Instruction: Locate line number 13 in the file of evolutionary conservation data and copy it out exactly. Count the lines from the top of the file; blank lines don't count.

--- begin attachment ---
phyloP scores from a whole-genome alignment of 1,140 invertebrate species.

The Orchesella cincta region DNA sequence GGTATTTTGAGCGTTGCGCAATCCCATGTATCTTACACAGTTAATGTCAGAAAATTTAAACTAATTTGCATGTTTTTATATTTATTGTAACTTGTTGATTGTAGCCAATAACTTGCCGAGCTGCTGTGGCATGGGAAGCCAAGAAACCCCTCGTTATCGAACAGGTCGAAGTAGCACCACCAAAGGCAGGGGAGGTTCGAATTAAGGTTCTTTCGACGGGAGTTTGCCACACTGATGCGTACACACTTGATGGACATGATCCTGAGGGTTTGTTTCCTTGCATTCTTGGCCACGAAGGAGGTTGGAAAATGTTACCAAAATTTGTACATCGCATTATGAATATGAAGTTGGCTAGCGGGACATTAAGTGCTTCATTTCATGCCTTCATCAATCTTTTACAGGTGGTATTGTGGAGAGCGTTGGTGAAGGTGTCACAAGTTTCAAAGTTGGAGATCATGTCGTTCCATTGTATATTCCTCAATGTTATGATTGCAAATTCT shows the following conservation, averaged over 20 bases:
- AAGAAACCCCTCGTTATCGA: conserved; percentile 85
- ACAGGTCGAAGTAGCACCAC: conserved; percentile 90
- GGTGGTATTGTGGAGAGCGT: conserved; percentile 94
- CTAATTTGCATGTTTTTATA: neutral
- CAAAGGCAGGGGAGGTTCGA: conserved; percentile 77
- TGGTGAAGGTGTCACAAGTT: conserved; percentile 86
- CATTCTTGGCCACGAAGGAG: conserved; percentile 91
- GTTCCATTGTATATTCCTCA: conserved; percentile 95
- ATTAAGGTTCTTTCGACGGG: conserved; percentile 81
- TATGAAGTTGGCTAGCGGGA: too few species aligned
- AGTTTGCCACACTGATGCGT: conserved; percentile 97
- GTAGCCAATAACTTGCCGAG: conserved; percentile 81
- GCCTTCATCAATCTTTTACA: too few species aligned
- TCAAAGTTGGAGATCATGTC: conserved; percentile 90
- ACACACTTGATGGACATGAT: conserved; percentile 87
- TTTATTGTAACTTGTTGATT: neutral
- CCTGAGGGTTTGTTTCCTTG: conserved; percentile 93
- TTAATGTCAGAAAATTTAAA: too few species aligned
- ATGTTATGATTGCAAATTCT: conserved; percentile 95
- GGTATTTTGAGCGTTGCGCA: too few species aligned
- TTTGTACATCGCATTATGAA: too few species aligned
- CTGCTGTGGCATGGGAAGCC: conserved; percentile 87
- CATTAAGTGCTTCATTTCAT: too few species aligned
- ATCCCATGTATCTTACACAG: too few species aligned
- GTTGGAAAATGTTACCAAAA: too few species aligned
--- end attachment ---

- AGTTTGCCACACTGATGCGT: conserved; percentile 97